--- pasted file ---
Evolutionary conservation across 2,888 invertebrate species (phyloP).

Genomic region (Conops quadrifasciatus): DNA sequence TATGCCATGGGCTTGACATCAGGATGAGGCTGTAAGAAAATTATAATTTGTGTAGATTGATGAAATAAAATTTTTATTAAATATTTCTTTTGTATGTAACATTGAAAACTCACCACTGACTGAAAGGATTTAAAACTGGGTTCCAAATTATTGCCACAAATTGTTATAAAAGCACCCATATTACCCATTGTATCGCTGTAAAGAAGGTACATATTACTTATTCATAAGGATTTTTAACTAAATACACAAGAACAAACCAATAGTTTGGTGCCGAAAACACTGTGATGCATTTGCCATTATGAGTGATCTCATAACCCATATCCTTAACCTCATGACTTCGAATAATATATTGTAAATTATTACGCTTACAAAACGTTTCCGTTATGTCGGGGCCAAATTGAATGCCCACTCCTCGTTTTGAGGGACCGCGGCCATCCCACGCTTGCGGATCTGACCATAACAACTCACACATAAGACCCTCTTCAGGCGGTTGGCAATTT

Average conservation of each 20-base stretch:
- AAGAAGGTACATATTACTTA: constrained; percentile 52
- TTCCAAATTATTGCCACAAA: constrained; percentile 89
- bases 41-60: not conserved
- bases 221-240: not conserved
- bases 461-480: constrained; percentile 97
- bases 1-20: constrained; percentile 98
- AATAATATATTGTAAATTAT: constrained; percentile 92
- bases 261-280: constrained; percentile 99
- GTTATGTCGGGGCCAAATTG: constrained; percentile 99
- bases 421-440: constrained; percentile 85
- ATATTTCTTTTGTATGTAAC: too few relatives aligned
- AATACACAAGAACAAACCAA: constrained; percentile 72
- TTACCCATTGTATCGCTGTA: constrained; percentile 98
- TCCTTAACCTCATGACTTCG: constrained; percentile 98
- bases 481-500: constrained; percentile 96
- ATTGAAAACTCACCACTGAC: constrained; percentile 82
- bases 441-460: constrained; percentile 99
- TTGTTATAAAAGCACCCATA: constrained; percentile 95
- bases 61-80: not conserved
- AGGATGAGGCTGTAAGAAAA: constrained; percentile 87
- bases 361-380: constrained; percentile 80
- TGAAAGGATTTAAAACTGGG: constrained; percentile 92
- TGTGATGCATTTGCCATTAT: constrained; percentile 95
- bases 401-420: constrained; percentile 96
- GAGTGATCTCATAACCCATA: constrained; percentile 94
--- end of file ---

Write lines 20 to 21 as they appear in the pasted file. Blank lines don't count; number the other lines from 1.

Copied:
- bases 441-460: constrained; percentile 99
- TTGTTATAAAAGCACCCATA: constrained; percentile 95